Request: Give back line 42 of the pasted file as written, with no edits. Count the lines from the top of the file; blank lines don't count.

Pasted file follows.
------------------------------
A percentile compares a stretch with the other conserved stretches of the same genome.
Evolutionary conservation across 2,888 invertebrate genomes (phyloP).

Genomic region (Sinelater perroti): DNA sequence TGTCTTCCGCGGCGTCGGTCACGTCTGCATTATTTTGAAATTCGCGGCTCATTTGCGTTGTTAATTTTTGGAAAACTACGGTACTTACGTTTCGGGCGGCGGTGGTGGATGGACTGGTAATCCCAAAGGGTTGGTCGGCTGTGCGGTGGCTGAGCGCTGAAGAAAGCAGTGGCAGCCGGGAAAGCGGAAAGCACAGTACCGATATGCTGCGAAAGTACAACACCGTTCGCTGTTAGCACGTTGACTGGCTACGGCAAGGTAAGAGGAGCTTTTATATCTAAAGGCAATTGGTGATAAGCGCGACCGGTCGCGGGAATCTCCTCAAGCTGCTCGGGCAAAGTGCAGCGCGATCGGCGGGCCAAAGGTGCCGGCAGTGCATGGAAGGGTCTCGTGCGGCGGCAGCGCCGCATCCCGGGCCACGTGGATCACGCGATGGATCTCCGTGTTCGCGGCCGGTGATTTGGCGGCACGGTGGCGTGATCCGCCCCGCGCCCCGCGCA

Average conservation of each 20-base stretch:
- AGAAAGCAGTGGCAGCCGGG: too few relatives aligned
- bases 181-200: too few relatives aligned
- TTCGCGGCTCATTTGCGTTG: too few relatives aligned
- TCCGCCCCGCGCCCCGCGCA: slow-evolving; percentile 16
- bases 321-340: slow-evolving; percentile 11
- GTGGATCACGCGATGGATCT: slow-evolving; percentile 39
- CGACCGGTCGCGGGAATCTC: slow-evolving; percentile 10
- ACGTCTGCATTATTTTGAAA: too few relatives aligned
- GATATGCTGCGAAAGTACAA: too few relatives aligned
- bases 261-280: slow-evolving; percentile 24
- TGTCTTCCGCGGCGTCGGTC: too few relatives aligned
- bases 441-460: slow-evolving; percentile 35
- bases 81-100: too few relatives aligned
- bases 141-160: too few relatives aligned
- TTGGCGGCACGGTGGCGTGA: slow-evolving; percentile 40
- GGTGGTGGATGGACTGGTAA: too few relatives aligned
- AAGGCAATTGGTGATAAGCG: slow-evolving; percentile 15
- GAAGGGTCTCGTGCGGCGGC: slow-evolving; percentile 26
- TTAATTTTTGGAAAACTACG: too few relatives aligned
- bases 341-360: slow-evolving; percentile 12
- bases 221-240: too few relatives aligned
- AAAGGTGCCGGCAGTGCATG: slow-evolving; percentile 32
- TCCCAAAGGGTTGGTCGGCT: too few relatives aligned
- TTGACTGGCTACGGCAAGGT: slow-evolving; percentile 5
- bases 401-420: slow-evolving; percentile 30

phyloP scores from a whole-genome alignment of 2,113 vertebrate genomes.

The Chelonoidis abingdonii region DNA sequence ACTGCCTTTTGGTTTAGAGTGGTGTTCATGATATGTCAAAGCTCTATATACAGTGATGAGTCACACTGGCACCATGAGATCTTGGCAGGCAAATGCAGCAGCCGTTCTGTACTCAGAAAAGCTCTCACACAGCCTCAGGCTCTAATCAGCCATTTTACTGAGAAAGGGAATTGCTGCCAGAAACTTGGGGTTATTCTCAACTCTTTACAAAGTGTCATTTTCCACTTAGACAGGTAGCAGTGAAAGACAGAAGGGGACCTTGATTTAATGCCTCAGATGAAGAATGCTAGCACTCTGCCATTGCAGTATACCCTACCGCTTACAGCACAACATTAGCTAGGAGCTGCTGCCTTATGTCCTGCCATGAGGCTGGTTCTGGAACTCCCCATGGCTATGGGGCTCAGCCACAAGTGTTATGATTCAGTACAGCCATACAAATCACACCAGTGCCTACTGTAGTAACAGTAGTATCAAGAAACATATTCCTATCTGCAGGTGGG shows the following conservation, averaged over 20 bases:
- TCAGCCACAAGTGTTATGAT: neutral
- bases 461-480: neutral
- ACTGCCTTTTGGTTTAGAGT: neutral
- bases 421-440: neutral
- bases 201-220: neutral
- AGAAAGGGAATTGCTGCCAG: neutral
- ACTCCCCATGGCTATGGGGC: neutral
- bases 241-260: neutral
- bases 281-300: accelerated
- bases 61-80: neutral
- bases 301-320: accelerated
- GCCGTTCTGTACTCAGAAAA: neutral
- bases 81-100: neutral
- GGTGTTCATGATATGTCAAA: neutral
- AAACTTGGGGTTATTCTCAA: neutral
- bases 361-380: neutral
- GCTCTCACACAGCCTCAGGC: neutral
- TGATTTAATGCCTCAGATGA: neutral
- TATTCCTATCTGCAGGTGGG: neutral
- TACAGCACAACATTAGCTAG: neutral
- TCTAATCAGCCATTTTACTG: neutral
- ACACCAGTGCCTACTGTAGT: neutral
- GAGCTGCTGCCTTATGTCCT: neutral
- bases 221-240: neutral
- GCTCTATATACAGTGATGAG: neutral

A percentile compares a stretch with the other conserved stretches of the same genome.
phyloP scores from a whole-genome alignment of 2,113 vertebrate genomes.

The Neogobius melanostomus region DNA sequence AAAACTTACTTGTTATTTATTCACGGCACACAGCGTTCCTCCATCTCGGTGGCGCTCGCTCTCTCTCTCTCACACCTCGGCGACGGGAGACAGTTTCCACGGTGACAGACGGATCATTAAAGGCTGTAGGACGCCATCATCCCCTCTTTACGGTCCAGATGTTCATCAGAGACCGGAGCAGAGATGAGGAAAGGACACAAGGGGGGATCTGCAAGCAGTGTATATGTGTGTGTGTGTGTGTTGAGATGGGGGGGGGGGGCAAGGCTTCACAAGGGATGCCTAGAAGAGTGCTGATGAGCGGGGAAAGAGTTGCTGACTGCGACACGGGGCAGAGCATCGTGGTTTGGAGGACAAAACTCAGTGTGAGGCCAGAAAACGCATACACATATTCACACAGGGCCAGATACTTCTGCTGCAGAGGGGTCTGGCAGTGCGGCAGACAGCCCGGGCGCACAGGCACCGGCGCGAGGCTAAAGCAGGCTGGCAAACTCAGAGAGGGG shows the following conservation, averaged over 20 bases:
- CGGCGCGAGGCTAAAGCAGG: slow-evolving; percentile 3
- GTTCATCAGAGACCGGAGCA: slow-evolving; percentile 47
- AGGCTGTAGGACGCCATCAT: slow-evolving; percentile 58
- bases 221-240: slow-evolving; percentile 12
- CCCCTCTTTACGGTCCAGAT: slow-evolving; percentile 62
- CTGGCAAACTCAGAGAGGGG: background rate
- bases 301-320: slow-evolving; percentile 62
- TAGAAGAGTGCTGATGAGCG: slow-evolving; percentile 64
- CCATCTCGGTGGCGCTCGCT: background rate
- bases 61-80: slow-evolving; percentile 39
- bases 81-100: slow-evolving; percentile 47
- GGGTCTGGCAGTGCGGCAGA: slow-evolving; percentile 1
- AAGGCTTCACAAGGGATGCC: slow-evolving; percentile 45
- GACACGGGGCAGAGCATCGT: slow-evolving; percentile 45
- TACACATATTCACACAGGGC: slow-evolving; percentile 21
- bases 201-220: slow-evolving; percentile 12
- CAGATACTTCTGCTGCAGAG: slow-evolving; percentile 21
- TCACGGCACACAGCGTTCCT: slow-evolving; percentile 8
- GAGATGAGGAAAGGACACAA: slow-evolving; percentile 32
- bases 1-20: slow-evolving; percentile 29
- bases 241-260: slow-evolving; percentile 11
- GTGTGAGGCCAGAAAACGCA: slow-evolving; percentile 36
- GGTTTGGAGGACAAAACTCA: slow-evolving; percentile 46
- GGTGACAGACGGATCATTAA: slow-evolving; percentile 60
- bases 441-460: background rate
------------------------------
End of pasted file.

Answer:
- bases 301-320: accelerated